The dynamic elegance of the ever-shifting piece, designed with an impeccable eye for distant focus by the dynamic Wes Babcock (Matchstick’s The Woodcutter), with detailed costuming by Laura Delchiaro (Shaw’s Gem of the Ocean), incredibly subtle, yet intense lighting also by Babcock, and engaging music and sound design by Chris Ross-Ewart (Stratford’s Hamlet-911), draws us in without pushing or prodding. “You can ask me something else“, states the defended and uncomfortable, as the performative nature of an intimate conversation told in a narrative structure keeps us guessing where we truly are standing and where we are going. It never gives anything away, nor holds our outreached hand as we move forward into the unknown, and it is all done with such strange intimate power by an expert cast that breathes it all in poetically.

Moya O’Connell and Aidan Correia in Coal Mine Theatre’s The Sound Inside. Photo by Tim Leyes.

It’s truly captivating in its desperate loneliness, and you can’t take your eyes or ears off her for a moment, that is until the diabolically designed Christopher, beautifully embodied by the devilishly talented Aidan Correia (Touchstone’s’s Yaga) makes his appearance, without an appointment. He’s blown in wildly, as if from a cold snowy field to shift the life of a professor who didn’t know she needed the jolt. They both leans in, giving us more illumination in their stance than most can give in a soliloquy. Correia dynamically rises to her unspoken challenge, giving us a character of undeniable boyishly handsome complications that unsettles and intrigues. His ‘Old Yeller’ reduction and his storytelling of a young man’s train ride journey into internal discovery stop us in our tracks, just as it does to the unexpected complicated Bella. We can’t help but want to look deeper into that painting, or sneak a quick peek at the next paragraph, desperately wanting to understand, while enjoying the unknown and the unexplained.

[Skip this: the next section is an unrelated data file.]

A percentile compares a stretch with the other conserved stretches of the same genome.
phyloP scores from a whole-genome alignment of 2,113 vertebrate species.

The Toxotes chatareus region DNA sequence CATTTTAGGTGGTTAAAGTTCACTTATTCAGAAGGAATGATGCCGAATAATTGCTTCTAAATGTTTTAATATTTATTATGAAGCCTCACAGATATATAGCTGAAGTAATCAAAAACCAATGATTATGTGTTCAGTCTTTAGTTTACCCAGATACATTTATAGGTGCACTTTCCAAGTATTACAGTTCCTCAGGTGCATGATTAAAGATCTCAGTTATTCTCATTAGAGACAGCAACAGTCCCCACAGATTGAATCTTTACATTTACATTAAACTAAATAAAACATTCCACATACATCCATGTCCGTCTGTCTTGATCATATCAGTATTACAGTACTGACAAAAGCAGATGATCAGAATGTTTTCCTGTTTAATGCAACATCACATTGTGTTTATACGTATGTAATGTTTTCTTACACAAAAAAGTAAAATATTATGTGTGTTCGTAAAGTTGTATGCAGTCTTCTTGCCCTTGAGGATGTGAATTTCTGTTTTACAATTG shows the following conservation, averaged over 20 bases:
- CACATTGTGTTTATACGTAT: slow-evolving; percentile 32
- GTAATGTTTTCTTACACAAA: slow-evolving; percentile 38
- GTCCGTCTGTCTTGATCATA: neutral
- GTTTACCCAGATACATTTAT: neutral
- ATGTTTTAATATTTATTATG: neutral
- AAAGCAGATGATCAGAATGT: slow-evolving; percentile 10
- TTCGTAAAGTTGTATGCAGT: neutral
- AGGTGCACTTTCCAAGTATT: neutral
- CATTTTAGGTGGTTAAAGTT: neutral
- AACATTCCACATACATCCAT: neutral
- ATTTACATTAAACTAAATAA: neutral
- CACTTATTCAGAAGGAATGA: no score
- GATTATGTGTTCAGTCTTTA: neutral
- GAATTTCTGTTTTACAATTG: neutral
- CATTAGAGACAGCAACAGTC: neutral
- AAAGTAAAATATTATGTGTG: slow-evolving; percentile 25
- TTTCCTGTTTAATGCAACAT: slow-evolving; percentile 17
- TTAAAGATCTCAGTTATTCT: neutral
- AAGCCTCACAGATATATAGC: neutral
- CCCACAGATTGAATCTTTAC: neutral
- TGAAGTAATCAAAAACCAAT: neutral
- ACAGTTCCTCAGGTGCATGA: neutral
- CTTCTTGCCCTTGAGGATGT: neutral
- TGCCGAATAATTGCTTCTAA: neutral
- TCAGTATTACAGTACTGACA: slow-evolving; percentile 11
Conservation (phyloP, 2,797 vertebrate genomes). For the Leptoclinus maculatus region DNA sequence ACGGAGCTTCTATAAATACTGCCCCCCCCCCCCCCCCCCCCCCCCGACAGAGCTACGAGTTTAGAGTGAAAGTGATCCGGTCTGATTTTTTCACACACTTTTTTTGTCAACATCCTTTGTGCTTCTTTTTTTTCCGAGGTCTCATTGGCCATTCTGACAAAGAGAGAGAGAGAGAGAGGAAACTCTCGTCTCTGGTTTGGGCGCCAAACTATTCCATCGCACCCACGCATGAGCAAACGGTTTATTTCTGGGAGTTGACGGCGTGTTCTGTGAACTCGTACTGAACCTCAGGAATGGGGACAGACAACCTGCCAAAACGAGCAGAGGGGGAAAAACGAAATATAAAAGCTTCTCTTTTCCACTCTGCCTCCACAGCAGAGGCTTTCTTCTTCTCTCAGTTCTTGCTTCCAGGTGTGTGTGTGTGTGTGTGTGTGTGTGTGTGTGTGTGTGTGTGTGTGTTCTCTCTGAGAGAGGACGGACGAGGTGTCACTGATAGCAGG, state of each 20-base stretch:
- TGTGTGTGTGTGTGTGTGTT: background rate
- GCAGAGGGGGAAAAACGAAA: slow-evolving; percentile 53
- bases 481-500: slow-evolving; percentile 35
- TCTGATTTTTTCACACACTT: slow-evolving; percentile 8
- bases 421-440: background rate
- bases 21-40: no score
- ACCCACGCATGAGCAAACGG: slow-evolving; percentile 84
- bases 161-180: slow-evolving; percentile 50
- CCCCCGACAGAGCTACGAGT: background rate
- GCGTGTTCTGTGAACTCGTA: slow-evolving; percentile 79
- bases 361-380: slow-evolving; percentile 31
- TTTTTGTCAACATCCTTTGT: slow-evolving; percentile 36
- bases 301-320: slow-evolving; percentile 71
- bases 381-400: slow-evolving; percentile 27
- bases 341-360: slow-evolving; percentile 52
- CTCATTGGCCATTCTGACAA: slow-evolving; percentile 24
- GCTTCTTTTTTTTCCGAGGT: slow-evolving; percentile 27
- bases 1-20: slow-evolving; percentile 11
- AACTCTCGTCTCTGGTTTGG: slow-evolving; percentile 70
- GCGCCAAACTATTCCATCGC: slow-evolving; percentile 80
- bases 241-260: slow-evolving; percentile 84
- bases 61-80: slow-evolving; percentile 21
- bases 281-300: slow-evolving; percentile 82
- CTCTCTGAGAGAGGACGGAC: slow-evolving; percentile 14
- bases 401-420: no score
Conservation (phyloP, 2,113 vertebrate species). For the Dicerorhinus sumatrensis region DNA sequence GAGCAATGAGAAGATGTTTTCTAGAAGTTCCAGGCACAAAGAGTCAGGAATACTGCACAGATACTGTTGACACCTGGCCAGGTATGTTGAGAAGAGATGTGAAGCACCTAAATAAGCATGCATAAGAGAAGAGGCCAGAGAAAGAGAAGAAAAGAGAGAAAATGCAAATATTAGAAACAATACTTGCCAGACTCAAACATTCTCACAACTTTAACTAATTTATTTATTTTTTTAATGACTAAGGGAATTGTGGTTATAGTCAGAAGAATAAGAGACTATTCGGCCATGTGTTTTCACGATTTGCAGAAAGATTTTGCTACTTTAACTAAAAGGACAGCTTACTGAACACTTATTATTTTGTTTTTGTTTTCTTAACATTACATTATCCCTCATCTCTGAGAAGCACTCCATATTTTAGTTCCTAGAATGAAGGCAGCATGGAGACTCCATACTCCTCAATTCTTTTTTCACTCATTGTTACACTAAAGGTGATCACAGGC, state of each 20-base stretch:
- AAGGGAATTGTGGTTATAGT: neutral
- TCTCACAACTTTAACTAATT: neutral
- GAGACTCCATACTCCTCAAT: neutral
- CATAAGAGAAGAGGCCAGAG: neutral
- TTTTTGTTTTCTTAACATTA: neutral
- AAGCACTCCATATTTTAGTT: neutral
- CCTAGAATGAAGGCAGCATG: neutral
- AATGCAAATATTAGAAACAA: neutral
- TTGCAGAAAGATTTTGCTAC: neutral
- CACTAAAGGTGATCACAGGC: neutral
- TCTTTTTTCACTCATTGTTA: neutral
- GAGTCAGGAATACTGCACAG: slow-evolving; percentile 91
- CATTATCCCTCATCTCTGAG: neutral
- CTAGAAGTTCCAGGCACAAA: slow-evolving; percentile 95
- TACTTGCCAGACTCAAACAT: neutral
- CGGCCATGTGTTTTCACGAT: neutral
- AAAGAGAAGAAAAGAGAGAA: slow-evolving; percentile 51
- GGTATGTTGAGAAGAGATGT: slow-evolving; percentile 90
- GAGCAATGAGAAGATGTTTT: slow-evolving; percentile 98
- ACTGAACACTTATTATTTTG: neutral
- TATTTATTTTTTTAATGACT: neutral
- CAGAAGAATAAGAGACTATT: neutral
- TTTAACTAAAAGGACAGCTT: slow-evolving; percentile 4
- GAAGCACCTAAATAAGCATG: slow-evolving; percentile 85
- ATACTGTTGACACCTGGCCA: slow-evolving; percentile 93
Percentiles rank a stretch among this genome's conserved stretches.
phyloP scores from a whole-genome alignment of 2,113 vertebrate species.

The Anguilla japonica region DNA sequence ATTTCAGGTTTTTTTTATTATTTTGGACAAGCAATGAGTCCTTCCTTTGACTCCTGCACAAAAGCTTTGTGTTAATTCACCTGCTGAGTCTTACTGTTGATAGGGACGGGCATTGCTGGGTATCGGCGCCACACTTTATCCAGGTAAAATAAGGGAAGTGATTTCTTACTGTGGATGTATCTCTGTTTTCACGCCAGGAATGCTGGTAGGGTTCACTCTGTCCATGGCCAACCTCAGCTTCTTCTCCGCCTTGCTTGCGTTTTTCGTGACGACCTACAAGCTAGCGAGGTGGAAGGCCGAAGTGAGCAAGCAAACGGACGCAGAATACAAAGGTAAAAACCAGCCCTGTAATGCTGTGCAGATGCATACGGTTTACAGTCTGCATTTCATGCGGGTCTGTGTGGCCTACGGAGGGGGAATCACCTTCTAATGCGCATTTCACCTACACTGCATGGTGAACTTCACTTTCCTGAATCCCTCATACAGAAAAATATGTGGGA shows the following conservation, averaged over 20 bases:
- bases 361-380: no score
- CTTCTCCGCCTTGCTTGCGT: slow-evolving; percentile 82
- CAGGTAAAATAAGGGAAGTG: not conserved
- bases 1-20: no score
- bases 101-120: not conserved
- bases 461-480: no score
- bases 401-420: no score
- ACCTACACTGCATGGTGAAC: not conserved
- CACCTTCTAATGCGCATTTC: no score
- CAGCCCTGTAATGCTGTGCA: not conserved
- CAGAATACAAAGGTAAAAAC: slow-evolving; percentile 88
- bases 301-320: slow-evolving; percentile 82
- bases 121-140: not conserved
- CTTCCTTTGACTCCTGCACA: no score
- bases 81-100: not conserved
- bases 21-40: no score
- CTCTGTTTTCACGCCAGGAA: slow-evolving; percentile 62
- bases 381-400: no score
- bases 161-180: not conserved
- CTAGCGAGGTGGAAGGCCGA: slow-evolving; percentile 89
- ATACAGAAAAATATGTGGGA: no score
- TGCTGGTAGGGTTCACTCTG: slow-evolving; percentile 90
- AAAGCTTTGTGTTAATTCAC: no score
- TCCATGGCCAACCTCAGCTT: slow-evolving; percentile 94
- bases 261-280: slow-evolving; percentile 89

Basking in the hallowed spotlight, the perfect formulations slowly fill in the tense details of what lies in The Sound Inside. Is she writing her new novel, speaking it out loud to the tree gods for approval, or is she telling us her tale so we may understand or maybe even collude with her? Or is it something more obscure? It’s hard to tell. In some ways, you don’t want to know is the only possible response that one can truly give. That’s the quandary where we find ourselves. Balancing on one of the most beautiful wrought entanglements, we navigate a thin line of understanding hidden in the layers that exist most definitively in and upon more layers. Is it all just creation, or a story of truth and confession? Are there footprints in the snow leading us somewhere? Suffice to say that there is nothing clumsy about The Sound Inside, as the two come together in a way that will haunt your imagination as you try to make sense of the imagined and what’s written. “Count to 30“, and tell me. I do have my own conclusion, but it doesn’t have to be the right or only one. Which is just so much more perfect than an obvious idea told loudly or energetically…